Social Media in the Workplace: Are Your Policies Legal?

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With the rise of technology and accessibility of information, social media is a constant concern for companies. To that end, many employers implement social media policies to prevent workers from publicly criticizing their company.

While the desire to control the company’s brand is a legitimate business concern, employers may not go as far as to infringe upon the rights of their employees.

Although the application of federal labor regulations is not always clear-cut, the National Labor Review Board and the Office of General Council provide guidance based upon past rulings and current interpretations.

A few things we do know

  • A disclaimer within the policy that states the National Labor Relations Act controls in the event that a policy is not compliant with federal regulation will not cure the employer’s illegal policy.
  • Although an employer may decide which employees will serve as designated spokespeople for the company, management cannot require a social media disclaimer on each employees’ account which states the opinions expressed do not reflect the employer’s opinions.
  • A company may request that employees who have complaints about company policy seek internal channels of problem resolution. However, a company may not discipline an employee who voices workplace concerns on a social media account.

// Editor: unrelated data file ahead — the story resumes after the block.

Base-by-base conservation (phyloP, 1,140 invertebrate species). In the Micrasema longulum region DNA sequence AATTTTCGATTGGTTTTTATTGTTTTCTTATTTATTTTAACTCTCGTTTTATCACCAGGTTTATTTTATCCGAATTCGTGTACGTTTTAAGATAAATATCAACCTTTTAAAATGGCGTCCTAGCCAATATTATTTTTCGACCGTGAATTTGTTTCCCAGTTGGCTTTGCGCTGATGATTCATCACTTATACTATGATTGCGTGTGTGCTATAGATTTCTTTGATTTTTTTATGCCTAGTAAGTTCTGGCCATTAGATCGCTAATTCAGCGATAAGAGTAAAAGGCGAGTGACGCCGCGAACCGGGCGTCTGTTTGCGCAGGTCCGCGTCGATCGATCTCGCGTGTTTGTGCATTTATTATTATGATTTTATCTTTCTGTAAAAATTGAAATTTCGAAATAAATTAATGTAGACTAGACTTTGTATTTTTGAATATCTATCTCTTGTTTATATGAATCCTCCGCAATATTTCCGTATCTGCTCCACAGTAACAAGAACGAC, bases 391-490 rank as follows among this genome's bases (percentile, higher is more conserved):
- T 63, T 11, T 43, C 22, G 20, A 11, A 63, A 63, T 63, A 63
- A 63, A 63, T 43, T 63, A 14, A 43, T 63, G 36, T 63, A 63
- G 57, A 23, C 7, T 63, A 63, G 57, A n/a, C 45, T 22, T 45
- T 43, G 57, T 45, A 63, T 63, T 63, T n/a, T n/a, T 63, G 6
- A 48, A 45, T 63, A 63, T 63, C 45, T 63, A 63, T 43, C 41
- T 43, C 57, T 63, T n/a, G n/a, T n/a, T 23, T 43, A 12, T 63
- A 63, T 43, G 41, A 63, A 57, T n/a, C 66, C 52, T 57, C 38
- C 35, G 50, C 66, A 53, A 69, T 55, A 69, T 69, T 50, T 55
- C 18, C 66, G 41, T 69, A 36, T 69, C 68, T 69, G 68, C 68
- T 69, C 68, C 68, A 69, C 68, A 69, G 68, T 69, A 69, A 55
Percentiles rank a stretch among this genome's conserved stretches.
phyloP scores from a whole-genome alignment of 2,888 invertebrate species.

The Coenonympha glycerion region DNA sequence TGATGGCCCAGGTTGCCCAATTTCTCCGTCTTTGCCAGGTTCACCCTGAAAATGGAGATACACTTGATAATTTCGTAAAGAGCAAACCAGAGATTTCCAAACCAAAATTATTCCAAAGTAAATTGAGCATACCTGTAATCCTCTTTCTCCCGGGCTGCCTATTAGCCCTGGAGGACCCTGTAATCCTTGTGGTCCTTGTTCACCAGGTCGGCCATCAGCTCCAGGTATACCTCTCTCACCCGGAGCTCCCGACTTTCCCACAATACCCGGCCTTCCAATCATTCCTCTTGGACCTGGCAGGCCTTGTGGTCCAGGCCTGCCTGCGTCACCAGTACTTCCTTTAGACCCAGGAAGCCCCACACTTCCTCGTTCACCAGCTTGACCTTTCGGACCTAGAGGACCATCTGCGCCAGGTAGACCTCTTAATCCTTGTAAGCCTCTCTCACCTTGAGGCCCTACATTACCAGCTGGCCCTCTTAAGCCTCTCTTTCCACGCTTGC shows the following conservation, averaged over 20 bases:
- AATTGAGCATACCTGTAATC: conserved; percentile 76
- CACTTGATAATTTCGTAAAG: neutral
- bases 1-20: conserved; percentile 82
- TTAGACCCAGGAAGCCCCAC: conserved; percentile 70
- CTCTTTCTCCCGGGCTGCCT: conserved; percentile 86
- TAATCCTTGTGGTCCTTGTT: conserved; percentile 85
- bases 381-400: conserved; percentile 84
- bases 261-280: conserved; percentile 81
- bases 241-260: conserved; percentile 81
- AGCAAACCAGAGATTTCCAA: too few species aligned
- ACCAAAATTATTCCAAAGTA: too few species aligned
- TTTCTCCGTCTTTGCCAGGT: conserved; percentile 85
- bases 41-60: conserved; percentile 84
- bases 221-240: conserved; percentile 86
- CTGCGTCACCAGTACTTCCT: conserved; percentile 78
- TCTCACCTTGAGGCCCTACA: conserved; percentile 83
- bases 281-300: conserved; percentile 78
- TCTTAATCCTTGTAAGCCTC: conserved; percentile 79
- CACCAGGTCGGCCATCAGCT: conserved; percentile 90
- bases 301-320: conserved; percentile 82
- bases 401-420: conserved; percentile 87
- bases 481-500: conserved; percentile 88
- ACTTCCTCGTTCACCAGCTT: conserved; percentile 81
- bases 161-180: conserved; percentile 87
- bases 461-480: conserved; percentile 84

• When monitoring is permissible, employers should provide clear, concise and well-defined policy statements.
    • For example, a general policy that prohibits employees from positing defamatory content about the company is too broad. However, the Office of General Council approved a social media policy that specifically prohibited vulgar, obscene, threatening and intimidating speech towards coworkers.

Please note, the examples provided reflect federal provisions, not state law. It is possible that your state implemented additional privileges to the workforce.

For example, federal legislators attempted to pass regulations that protected employees’ social media log-in information from inquiring employers. Although the proposal failed at the federal level, a growing number of states have taken measures to protect employee privacy in this regard. In these states, employers may not require username and password information for company monitoring. Keep these jurisdictional distinctions in mind as you review your social media policy.

As you can see, the subject matter has many nuances in application. The topic will continue to evolve as new complaints arise. Monitoring your social media policy and adapting to new governmental mandates is crucial to your company’s compliance.